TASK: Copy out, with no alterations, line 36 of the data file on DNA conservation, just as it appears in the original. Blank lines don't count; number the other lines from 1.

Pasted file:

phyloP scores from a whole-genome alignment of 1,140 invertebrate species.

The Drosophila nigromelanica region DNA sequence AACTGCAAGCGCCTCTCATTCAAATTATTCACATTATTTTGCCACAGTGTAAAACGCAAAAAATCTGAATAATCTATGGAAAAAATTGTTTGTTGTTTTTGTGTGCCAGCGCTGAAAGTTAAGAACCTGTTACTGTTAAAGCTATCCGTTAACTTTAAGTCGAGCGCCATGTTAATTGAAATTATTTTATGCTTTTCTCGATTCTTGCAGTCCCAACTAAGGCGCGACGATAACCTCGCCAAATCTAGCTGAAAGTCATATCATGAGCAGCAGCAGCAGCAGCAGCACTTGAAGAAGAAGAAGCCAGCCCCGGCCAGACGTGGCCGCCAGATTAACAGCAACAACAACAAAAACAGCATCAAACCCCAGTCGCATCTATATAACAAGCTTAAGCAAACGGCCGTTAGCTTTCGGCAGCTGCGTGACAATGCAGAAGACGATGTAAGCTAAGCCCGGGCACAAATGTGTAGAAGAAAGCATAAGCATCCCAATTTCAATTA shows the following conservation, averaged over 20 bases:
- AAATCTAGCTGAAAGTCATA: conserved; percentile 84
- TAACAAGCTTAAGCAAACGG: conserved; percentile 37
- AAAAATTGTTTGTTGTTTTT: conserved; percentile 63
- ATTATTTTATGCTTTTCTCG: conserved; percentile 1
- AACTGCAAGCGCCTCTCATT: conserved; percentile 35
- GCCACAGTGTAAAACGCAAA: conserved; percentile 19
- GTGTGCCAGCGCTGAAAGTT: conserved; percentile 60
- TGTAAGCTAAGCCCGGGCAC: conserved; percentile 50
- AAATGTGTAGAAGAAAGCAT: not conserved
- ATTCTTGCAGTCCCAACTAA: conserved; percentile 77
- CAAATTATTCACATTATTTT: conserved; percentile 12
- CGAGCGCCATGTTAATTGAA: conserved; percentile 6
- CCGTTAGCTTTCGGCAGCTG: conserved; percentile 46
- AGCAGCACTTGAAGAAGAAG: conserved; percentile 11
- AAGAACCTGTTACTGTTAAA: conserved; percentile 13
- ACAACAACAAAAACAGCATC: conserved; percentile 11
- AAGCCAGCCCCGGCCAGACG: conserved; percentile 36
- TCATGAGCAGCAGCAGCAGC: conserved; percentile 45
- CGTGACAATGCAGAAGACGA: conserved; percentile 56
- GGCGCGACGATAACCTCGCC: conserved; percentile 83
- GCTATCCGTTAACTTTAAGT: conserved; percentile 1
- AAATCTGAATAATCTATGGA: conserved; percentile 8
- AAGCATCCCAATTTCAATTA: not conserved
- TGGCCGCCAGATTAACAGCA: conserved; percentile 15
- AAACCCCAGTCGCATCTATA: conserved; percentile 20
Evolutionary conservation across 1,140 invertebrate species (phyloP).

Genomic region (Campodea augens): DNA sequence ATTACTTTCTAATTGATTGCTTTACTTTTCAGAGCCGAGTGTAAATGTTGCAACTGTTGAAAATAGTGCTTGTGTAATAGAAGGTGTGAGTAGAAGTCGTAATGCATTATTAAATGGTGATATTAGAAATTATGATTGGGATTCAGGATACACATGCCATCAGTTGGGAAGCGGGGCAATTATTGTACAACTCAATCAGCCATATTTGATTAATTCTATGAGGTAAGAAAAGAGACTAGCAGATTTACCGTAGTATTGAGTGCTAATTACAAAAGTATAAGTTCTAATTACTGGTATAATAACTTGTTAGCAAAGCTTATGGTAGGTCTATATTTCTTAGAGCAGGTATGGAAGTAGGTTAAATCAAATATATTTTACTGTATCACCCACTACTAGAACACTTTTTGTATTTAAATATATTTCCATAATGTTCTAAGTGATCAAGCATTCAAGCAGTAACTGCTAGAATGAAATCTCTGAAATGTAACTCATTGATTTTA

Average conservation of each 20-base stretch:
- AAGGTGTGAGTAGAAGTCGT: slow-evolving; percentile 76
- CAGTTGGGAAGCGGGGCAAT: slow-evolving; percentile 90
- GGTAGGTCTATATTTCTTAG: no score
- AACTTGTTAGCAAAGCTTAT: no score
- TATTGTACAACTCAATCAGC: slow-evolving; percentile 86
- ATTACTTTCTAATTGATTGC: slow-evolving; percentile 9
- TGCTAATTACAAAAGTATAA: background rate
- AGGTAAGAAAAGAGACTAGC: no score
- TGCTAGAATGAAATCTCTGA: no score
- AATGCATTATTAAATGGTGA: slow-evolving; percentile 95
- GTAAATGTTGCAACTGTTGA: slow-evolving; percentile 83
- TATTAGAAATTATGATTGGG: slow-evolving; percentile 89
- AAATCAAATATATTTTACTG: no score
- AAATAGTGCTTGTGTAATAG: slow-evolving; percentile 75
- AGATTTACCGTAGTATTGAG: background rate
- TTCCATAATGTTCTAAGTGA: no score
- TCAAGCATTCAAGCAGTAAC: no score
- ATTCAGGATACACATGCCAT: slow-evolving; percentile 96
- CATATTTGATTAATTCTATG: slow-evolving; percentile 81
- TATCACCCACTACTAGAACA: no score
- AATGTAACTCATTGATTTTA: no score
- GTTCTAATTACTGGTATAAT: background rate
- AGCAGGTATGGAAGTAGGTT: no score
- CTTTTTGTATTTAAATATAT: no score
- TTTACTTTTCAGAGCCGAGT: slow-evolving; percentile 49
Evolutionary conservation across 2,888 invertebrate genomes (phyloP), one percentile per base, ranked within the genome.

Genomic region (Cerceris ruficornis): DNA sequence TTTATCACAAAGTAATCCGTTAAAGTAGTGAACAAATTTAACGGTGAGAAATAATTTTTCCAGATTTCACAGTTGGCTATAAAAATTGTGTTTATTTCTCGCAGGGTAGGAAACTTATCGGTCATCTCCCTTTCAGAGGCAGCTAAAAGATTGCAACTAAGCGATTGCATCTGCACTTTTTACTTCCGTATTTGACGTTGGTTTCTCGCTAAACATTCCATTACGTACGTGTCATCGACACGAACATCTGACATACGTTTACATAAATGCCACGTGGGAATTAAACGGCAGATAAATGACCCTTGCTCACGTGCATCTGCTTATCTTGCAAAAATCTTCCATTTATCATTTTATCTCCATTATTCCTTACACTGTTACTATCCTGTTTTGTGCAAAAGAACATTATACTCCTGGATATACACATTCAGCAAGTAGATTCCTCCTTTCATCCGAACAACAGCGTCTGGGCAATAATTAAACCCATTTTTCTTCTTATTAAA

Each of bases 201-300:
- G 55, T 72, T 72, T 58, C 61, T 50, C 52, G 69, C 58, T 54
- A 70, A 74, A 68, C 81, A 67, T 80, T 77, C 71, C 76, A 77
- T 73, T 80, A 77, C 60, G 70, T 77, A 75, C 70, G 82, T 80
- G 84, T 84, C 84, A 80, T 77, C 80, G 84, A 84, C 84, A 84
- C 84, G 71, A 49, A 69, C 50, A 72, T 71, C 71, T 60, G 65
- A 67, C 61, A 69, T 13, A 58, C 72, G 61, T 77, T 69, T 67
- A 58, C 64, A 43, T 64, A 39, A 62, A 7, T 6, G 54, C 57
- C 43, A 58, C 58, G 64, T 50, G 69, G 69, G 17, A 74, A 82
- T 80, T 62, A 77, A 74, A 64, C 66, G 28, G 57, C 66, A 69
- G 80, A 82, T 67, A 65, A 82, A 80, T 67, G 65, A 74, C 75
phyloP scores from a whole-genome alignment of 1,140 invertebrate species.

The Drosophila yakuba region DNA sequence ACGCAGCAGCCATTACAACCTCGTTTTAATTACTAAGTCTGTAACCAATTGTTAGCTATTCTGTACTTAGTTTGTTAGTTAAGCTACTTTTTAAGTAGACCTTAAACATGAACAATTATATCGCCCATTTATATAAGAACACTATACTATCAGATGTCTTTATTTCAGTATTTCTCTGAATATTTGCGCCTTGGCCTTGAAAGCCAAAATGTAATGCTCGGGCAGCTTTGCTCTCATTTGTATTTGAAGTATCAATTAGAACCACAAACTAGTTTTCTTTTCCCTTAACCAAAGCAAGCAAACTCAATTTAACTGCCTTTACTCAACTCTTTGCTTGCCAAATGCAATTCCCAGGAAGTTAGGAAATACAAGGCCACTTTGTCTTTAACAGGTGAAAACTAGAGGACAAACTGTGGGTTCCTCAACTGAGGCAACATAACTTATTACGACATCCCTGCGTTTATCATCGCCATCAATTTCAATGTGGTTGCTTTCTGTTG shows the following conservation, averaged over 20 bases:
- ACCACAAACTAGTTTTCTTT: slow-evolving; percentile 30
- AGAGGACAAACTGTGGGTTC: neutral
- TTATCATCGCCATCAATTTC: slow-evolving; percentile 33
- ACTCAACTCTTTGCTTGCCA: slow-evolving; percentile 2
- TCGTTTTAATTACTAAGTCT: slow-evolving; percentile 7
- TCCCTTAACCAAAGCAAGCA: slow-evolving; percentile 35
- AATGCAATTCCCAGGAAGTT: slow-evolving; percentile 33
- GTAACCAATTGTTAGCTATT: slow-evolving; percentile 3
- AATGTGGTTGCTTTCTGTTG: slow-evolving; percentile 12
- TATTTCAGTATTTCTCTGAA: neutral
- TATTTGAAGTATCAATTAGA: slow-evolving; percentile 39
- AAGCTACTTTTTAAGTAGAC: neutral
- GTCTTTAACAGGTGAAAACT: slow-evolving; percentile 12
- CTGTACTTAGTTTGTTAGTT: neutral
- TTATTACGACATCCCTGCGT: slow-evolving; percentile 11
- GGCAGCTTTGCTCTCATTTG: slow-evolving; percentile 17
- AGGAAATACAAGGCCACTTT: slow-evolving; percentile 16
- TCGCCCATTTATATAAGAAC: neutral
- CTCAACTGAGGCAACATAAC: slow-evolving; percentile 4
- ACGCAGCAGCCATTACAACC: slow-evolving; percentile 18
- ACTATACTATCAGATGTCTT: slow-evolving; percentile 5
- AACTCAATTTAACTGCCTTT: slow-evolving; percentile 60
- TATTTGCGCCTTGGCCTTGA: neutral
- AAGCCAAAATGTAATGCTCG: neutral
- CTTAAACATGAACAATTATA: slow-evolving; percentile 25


- ATTACTTTCTAATTGATTGC: slow-evolving; percentile 9